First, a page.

Jacob Zuma is a dangerous man (and we are in trouble)

There is a lot of screaming on social media over #ZumaMustFall. But if we are really serious about building a better, stronger society, it will take a lot more than removing a president, or chasing hashtags or holding new elections. Richard Pithouse explores.

Jacob Zuma is a dangerous man. The relation to the political for which he has come to stand is seriously corrosive. It means a politics of chauvinism. It means the capture of the state by predatory forces. It means economic decline – a decline that will impose the worst suffering on the worst off. It means the decline of the institutions through which democratic promise is realised. It means the repression of independent political forces and experiments. It means, in its materiality, rubber bullets and water cannons. It means torture and, from Durban to Marikana, a return to the use of murder as a tool of social control. It means a future that looks more like Mexico, or Turkey, or Russia – and, along with material and political crisis, living within the sense of rot and decay written into so many of the novels of the post colony.

It is true that on the grand stage of history Zuma’s flaws are trivial in relation to older and broader social and economic forces. But that observation doesn’t change the fact that the state is a central actor in society and what the state does, and how it does it, is of vital import. When the deep state is constituted around patronage and authoritarianism effective social projects, and especially democratising social projects, become very difficult. When the deep state attains sufficient power it can place real limits on what can be changed by elections, and even – as in Egypt – some kinds of revolutions.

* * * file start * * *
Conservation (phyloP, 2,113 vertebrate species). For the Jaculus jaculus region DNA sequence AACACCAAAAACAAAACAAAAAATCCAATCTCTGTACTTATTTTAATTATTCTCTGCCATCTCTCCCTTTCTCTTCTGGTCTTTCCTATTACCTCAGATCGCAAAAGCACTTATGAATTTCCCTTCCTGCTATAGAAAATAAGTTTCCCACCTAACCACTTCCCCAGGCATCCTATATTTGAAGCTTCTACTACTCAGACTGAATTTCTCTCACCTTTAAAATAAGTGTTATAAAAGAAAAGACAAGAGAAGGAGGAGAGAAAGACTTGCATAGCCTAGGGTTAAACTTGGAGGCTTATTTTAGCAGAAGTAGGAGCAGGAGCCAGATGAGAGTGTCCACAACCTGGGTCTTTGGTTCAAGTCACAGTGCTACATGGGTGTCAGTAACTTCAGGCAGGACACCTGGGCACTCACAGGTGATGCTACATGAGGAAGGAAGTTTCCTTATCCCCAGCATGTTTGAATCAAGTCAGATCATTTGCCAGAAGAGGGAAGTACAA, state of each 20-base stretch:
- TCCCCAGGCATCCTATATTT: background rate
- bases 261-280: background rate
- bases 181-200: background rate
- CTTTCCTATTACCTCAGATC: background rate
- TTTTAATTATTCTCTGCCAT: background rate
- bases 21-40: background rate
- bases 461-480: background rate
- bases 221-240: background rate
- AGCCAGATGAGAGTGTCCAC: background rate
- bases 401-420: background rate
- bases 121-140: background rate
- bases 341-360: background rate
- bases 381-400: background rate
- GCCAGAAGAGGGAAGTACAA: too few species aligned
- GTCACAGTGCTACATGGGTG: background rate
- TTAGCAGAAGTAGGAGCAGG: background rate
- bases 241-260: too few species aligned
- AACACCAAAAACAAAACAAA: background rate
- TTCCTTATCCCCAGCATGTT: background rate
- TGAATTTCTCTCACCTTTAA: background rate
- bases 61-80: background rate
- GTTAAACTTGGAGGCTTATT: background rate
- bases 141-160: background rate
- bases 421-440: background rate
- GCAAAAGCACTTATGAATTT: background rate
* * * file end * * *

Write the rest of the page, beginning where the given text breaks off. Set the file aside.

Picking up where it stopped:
Invested in the rot

The state, we must not forget, can attain its own set of interests. If the rot that has come to be associated with Zuma continues to spread through the state and the ruling party the prospects for any reform within the party, or for another party to use the state for social purposes, or for popular organisation to discipline and direct the state from below, will become ever more slim. For these reasons the fact that Zuma has been weakened is a good thing in so far as it is a set back to the subordination of the state to an increasingly predatory and authoritarian project.

We’ll have to see how Zuma’s overreach, and the consequent damage to his authority and power, plays out in the coming weeks and months. If there is, as it seems at the moment, some possibility of an opening all kinds of forces – forces within the party and forces in wider society, and internationally, will seek to exploit it.

We must not forget that there is a large constituency within and around the ANC that is invested in the rot with which Zuma’s name is now indelibly associated. This constituency may not have moral authority in society but it has real power in the ruling party, particularly in some municipalities and provinces – as well as the Youth League, the Women’s League and the Premier League. It should not be taken lightly.

There is also a powerful bloc that, in the name of economic rationality, will seek to affirm itself as universal reason, as the general interest, in order to disguise its own long predation on society as a whole. This is emphatically not innocent of race. On the contrary it frequently ties local racism to forces with a global reach. White racism in South Africa often sees the logic of claims about economic necessity (real and imagined) – the authority of markets, investors etc – as the ultimate guarantor of its interests. Forces with a global reach often seek alliances with local elites for their own purposes. This is often (e.g. as in Bolvia, Haiti etc) raced. These forces have real power.